I have always wondered why jewelers use small clips of sheet
solder rather than wire solder. I just assumed that it was a
temperature thing and about lead solder.
Not sure how lead solder would fit in, or temperature, as a reason.
i’ve never seen any lead or tin based wire solder that I would
mistake for a moment, for any precious metal solder. In those, I’ve
used both wire and sheet solder. The sheet has the big advantage of
being really easy to cut lots of snippets at the same time, rather
than one snip at a time (cut several paralell snips into the sheet,
then cut across the resulting fringe of strips to cut of multiples.
In addition, it’s really easy to control the size of the snippet,
what with thin sheet guages, and two dimensions to the cuts that
determine the size of the snip.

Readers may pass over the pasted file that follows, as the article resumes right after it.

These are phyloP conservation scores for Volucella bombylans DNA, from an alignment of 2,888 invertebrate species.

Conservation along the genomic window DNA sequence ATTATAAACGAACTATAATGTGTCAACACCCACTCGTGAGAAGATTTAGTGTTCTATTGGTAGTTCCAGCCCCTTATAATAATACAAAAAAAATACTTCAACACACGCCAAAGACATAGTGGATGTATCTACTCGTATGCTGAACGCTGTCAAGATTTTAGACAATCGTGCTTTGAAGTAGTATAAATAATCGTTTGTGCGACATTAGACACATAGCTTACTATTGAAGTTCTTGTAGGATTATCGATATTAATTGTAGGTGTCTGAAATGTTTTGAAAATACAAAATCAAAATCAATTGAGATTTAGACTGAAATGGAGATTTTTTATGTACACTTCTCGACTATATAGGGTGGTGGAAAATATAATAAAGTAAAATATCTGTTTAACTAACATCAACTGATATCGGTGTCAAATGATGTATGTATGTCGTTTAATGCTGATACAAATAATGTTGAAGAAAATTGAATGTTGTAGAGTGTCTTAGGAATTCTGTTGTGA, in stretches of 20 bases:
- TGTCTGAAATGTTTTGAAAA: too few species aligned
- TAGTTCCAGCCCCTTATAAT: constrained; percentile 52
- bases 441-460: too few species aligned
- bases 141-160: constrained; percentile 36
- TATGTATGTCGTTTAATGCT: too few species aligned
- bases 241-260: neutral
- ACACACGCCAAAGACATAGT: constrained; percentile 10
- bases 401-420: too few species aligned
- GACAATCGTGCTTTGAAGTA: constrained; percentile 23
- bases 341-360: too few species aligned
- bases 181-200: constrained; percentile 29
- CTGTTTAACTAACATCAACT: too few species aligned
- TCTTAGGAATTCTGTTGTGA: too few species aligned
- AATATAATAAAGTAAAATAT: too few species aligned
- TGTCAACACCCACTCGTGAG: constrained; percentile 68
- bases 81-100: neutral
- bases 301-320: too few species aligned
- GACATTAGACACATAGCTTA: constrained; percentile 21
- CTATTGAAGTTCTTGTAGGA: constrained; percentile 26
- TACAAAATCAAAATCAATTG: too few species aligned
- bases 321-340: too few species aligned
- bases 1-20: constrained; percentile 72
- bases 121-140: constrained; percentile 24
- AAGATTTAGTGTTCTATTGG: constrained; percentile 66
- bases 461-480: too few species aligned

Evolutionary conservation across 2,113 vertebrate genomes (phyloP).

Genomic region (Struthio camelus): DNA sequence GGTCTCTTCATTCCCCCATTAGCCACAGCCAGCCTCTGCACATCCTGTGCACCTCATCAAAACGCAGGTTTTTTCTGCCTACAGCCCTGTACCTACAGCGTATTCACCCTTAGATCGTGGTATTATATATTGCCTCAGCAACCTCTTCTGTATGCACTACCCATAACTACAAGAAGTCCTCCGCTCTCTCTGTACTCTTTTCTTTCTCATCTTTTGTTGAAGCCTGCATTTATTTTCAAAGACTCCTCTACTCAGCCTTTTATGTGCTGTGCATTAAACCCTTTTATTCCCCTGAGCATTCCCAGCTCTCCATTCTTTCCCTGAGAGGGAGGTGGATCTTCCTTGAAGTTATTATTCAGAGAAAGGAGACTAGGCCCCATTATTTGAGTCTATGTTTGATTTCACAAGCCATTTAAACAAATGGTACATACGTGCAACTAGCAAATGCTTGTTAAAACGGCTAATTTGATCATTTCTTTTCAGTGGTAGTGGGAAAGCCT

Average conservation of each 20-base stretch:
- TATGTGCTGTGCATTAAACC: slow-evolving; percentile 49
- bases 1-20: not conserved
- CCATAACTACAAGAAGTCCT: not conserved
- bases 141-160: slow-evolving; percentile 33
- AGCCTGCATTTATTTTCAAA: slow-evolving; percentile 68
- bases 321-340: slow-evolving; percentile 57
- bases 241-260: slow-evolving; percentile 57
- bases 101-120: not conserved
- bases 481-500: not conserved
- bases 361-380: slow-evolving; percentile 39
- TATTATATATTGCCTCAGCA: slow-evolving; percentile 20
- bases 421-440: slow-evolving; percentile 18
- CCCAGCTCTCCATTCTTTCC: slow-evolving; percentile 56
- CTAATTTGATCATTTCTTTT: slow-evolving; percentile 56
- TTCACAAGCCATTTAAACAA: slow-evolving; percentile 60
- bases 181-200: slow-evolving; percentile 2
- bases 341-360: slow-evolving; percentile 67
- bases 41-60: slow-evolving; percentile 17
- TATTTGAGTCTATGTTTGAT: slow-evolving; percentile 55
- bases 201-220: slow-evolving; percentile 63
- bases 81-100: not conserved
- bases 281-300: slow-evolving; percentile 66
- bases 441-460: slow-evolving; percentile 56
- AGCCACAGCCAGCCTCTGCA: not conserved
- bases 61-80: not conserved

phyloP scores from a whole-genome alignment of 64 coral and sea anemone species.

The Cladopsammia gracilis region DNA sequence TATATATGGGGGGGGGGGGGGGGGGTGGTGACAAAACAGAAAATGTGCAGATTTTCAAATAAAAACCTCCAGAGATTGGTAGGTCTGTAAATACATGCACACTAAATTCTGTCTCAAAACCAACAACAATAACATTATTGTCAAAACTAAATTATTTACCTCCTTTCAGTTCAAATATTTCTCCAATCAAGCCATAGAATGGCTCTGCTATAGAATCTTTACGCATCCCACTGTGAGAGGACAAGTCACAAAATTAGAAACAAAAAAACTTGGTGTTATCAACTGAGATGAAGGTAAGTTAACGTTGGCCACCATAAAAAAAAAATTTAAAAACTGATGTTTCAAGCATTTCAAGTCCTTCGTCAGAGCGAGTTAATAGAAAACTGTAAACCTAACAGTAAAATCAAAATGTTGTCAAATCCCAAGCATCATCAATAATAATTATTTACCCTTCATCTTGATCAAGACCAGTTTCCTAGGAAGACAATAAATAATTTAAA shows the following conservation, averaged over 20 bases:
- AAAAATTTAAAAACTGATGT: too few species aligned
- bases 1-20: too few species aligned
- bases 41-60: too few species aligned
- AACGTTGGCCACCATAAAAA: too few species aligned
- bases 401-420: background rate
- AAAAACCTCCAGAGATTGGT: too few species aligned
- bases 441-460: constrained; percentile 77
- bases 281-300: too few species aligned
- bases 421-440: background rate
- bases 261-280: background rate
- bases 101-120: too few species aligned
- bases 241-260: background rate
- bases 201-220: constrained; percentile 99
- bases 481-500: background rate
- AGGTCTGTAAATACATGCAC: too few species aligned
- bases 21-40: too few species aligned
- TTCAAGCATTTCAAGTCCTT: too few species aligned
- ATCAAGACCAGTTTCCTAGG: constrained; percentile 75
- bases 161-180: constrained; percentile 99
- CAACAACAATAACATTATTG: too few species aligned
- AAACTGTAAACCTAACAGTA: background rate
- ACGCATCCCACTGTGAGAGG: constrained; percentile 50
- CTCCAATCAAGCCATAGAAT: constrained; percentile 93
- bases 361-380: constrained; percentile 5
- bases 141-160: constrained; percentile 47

'With wire, only one direction defines the amount of solder, and
most wire solder I’ve seen tends to be supplied in heavy enough
guages that cutting uniform tiny snippets is a bit trickier. In
addition, round wire snippets roll around more. It’s easier to loose
them while cutting, and in many cases, harder to get them to stay put
while heating the solder joint. When I use wire solder, it’s
generally in two places. One is drawn down very fine for use in the
laser (I laser “weld” silver using hard silver solder as the filler
wire in some cases as it takes a lot lower power settings on the
laser.) The other is when I’m soldering larger longer seams, like on
larger silver work where many many tiny snippets of solder would be a
slow pain in the rear. then, rather than clipping the wire at all, I
simply feed it into the joint. Much faster, though one needs to be
careful not to feed in too much.
And while you’re here, let me again voice thanks for PMW’s wonderful
plumb platinum solders. A revolutionary product compared to what we